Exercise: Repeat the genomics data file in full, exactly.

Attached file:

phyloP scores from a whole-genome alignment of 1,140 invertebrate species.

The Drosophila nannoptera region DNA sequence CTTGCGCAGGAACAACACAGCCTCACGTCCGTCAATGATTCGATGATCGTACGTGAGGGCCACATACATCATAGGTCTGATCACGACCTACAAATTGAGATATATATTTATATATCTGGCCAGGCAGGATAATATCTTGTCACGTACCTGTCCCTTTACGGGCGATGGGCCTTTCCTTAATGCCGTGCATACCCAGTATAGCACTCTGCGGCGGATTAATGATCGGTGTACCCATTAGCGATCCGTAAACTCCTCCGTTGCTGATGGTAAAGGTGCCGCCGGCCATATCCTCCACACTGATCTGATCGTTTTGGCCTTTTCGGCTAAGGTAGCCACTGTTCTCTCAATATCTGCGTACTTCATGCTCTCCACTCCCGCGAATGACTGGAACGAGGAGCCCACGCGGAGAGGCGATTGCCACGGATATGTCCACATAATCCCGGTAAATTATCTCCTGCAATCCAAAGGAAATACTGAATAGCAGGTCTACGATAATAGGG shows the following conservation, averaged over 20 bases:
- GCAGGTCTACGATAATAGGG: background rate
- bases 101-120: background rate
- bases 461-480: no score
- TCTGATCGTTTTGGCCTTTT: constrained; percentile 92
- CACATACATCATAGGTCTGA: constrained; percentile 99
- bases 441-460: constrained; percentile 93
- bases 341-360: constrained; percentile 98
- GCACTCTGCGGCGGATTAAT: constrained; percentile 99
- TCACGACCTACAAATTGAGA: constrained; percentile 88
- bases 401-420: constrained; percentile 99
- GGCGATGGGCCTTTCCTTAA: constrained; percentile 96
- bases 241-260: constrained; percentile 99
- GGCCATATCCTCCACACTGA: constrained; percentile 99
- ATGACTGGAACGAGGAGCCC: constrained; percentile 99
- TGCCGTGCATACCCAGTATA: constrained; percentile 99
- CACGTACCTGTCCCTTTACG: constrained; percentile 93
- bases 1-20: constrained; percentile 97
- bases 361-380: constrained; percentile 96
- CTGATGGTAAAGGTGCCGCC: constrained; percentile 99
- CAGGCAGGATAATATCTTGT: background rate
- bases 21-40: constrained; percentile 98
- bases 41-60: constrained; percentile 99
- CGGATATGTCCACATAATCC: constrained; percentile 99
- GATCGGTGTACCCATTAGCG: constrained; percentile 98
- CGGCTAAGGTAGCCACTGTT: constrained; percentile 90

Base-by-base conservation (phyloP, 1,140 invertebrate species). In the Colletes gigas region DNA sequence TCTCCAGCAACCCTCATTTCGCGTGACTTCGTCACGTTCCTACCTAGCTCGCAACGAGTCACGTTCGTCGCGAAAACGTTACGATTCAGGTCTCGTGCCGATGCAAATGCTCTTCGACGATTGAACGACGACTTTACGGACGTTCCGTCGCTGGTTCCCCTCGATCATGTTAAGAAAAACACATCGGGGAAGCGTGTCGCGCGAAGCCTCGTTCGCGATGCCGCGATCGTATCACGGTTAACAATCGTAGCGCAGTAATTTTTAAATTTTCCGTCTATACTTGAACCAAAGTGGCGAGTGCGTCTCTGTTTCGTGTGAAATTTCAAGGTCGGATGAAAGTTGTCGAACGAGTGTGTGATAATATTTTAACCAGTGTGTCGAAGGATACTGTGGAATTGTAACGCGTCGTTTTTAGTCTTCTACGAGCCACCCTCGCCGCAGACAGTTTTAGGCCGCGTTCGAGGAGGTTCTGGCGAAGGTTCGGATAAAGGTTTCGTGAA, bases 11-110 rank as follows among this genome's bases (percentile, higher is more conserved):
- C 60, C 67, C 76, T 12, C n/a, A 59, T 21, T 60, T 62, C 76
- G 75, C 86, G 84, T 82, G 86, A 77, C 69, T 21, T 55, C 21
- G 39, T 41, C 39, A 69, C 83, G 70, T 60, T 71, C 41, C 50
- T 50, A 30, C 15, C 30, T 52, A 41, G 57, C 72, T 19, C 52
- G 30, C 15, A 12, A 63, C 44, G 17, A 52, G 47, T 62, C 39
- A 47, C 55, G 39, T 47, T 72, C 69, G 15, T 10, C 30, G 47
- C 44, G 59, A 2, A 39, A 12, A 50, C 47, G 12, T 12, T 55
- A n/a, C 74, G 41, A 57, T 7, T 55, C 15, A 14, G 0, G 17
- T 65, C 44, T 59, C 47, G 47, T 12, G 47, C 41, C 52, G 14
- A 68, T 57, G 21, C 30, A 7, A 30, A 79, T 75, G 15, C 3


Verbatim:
phyloP scores from a whole-genome alignment of 1,140 invertebrate species.

The Drosophila nannoptera region DNA sequence CTTGCGCAGGAACAACACAGCCTCACGTCCGTCAATGATTCGATGATCGTACGTGAGGGCCACATACATCATAGGTCTGATCACGACCTACAAATTGAGATATATATTTATATATCTGGCCAGGCAGGATAATATCTTGTCACGTACCTGTCCCTTTACGGGCGATGGGCCTTTCCTTAATGCCGTGCATACCCAGTATAGCACTCTGCGGCGGATTAATGATCGGTGTACCCATTAGCGATCCGTAAACTCCTCCGTTGCTGATGGTAAAGGTGCCGCCGGCCATATCCTCCACACTGATCTGATCGTTTTGGCCTTTTCGGCTAAGGTAGCCACTGTTCTCTCAATATCTGCGTACTTCATGCTCTCCACTCCCGCGAATGACTGGAACGAGGAGCCCACGCGGAGAGGCGATTGCCACGGATATGTCCACATAATCCCGGTAAATTATCTCCTGCAATCCAAAGGAAATACTGAATAGCAGGTCTACGATAATAGGG shows the following conservation, averaged over 20 bases:
- GCAGGTCTACGATAATAGGG: background rate
- bases 101-120: background rate
- bases 461-480: no score
- TCTGATCGTTTTGGCCTTTT: constrained; percentile 92
- CACATACATCATAGGTCTGA: constrained; percentile 99
- bases 441-460: constrained; percentile 93
- bases 341-360: constrained; percentile 98
- GCACTCTGCGGCGGATTAAT: constrained; percentile 99
- TCACGACCTACAAATTGAGA: constrained; percentile 88
- bases 401-420: constrained; percentile 99
- GGCGATGGGCCTTTCCTTAA: constrained; percentile 96
- bases 241-260: constrained; percentile 99
- GGCCATATCCTCCACACTGA: constrained; percentile 99
- ATGACTGGAACGAGGAGCCC: constrained; percentile 99
- TGCCGTGCATACCCAGTATA: constrained; percentile 99
- CACGTACCTGTCCCTTTACG: constrained; percentile 93
- bases 1-20: constrained; percentile 97
- bases 361-380: constrained; percentile 96
- CTGATGGTAAAGGTGCCGCC: constrained; percentile 99
- CAGGCAGGATAATATCTTGT: background rate
- bases 21-40: constrained; percentile 98
- bases 41-60: constrained; percentile 99
- CGGATATGTCCACATAATCC: constrained; percentile 99
- GATCGGTGTACCCATTAGCG: constrained; percentile 98
- CGGCTAAGGTAGCCACTGTT: constrained; percentile 90

Base-by-base conservation (phyloP, 1,140 invertebrate species). In the Colletes gigas region DNA sequence TCTCCAGCAACCCTCATTTCGCGTGACTTCGTCACGTTCCTACCTAGCTCGCAACGAGTCACGTTCGTCGCGAAAACGTTACGATTCAGGTCTCGTGCCGATGCAAATGCTCTTCGACGATTGAACGACGACTTTACGGACGTTCCGTCGCTGGTTCCCCTCGATCATGTTAAGAAAAACACATCGGGGAAGCGTGTCGCGCGAAGCCTCGTTCGCGATGCCGCGATCGTATCACGGTTAACAATCGTAGCGCAGTAATTTTTAAATTTTCCGTCTATACTTGAACCAAAGTGGCGAGTGCGTCTCTGTTTCGTGTGAAATTTCAAGGTCGGATGAAAGTTGTCGAACGAGTGTGTGATAATATTTTAACCAGTGTGTCGAAGGATACTGTGGAATTGTAACGCGTCGTTTTTAGTCTTCTACGAGCCACCCTCGCCGCAGACAGTTTTAGGCCGCGTTCGAGGAGGTTCTGGCGAAGGTTCGGATAAAGGTTTCGTGAA, bases 11-110 rank as follows among this genome's bases (percentile, higher is more conserved):
- C 60, C 67, C 76, T 12, C n/a, A 59, T 21, T 60, T 62, C 76
- G 75, C 86, G 84, T 82, G 86, A 77, C 69, T 21, T 55, C 21
- G 39, T 41, C 39, A 69, C 83, G 70, T 60, T 71, C 41, C 50
- T 50, A 30, C 15, C 30, T 52, A 41, G 57, C 72, T 19, C 52
- G 30, C 15, A 12, A 63, C 44, G 17, A 52, G 47, T 62, C 39
- A 47, C 55, G 39, T 47, T 72, C 69, G 15, T 10, C 30, G 47
- C 44, G 59, A 2, A 39, A 12, A 50, C 47, G 12, T 12, T 55
- A n/a, C 74, G 41, A 57, T 7, T 55, C 15, A 14, G 0, G 17
- T 65, C 44, T 59, C 47, G 47, T 12, G 47, C 41, C 52, G 14
- A 68, T 57, G 21, C 30, A 7, A 30, A 79, T 75, G 15, C 3